I don’t know exactly where the whole “hooker” thing started, but I was always playfully calling all my girlfriends hookers. I was just obsessed with the word and the idea. Everyone became “hooker” and everything was “hooker- something”. Since I can remember I have been fascinated with burlesque and pin up girls, basically sexy women in general… The word “hooker” sounded very provocative and sexy to me, I have never used it literally. Actually a definition that I found in a DICTIONARY that I think is amazing: “A hooker is someone who sells their talent or abilities” so everyone is a hooker! Especially artists! Eventually the term “hooker” has developed to mean a strong, independent, talented, hot chick to me… And I am lucky because all of my friends happen to be hot hookers and that is who I paint.  As far as subject matter, everything starts as an idea in my head ,I love mixing reality with fantasy, girls doing random or typical things, Fashion, light and different environments are very important to me in a painting.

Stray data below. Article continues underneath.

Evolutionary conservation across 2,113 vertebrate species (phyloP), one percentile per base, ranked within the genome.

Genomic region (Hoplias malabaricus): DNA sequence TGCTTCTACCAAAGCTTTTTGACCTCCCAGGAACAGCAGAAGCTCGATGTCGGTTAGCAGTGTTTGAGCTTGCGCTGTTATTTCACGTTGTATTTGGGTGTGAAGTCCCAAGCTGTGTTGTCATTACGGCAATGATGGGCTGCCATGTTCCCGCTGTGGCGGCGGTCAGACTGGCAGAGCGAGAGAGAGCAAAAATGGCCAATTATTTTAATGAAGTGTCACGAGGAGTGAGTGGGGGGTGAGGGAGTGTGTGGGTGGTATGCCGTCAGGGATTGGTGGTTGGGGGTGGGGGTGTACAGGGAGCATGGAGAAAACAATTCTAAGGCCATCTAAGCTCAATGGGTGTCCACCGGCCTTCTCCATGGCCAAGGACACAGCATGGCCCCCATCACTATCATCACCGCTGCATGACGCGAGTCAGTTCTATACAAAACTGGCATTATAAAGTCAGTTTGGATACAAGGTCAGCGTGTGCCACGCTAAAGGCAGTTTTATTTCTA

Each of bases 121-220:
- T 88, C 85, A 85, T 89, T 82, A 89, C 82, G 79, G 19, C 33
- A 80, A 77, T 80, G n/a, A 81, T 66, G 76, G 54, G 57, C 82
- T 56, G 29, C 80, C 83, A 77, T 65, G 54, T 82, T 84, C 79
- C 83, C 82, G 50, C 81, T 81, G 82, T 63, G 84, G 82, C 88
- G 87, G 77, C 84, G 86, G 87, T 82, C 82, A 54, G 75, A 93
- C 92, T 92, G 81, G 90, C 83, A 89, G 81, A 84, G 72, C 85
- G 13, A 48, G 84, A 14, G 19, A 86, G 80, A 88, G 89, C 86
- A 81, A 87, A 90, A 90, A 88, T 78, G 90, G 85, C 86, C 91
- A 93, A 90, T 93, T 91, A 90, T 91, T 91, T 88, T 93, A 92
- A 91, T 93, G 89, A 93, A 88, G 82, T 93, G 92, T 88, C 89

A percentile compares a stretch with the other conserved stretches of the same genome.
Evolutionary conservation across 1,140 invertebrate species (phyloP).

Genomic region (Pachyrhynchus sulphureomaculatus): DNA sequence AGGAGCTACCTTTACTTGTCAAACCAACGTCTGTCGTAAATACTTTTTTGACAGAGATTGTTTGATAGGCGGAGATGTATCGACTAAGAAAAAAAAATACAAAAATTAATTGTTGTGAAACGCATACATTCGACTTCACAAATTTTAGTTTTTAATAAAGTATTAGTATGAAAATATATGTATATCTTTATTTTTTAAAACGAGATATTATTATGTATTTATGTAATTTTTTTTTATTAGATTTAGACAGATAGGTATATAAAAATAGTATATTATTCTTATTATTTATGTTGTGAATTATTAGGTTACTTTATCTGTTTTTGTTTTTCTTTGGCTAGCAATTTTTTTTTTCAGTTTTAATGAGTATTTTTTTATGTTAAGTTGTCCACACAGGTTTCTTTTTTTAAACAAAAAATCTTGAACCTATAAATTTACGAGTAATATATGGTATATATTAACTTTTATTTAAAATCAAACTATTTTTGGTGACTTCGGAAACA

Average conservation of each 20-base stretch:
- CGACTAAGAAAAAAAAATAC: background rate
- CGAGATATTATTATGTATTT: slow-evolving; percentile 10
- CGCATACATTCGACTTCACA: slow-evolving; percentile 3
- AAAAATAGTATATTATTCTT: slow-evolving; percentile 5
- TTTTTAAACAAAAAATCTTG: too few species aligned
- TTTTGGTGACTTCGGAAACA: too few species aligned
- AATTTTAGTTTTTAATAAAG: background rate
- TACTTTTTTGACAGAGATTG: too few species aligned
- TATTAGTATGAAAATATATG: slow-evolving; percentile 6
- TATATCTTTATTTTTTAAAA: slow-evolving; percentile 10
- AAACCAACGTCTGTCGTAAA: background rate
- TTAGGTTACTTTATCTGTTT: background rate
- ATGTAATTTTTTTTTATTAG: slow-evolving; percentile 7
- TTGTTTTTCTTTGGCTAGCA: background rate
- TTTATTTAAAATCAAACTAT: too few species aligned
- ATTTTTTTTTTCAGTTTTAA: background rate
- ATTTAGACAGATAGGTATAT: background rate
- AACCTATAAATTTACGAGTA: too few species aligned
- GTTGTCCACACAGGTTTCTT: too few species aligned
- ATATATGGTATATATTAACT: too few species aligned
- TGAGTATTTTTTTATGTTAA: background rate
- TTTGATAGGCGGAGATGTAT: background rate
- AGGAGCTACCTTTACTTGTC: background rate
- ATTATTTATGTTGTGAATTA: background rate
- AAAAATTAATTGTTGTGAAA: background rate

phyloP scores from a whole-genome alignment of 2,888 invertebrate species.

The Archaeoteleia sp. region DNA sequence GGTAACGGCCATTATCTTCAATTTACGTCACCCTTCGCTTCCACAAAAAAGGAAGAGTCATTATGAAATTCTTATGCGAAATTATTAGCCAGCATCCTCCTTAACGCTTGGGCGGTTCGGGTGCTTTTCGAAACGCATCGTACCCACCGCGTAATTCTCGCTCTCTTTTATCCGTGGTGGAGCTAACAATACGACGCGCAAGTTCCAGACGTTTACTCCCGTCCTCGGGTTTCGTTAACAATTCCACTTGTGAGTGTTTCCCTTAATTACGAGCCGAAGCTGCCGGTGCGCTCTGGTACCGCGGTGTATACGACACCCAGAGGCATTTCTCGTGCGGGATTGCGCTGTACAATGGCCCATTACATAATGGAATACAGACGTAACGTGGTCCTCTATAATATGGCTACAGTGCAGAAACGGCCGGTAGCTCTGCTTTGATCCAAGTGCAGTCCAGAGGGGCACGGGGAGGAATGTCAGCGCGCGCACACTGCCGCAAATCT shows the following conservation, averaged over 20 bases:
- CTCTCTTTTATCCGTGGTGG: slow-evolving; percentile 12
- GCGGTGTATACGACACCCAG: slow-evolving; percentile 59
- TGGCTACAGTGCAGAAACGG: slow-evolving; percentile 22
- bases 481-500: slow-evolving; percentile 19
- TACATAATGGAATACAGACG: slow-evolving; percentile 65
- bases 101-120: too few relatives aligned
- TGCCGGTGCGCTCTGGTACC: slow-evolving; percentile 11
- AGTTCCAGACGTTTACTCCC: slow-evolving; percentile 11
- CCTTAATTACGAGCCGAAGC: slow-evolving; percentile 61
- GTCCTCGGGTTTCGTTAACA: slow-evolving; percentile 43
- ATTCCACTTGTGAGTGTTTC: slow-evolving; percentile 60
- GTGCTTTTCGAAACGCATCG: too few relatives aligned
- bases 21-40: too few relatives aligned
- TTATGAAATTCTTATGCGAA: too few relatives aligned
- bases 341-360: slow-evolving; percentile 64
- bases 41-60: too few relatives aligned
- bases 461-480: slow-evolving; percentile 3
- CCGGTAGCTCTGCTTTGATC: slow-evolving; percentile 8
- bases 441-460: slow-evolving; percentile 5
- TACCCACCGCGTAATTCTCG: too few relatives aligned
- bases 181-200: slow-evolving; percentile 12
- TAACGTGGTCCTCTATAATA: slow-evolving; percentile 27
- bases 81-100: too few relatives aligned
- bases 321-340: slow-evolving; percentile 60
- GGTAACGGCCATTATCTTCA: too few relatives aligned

Pink Castle in the Sky

From having seen your work grow over the past few years, I feel it’s safe to say publicly that your technique has progressed substantially. Is there any singular point that has helped you in your visual studies?

What does “safe to say publicly” mean? Like you’ve been saying this privately????!!!! HahaaThere has not been a singular point really, I have been exploring what it is I like about painting and what and why I want to paint… Everything just naturally progressed into what it is now and I finally feel that my paintings really represent me and convey what I want them to. I still have the same passion incentive as I did before, but I used to be very impatient and wanted to finish work quickly. Taking time to research, work on and love a painting has helped A LOT .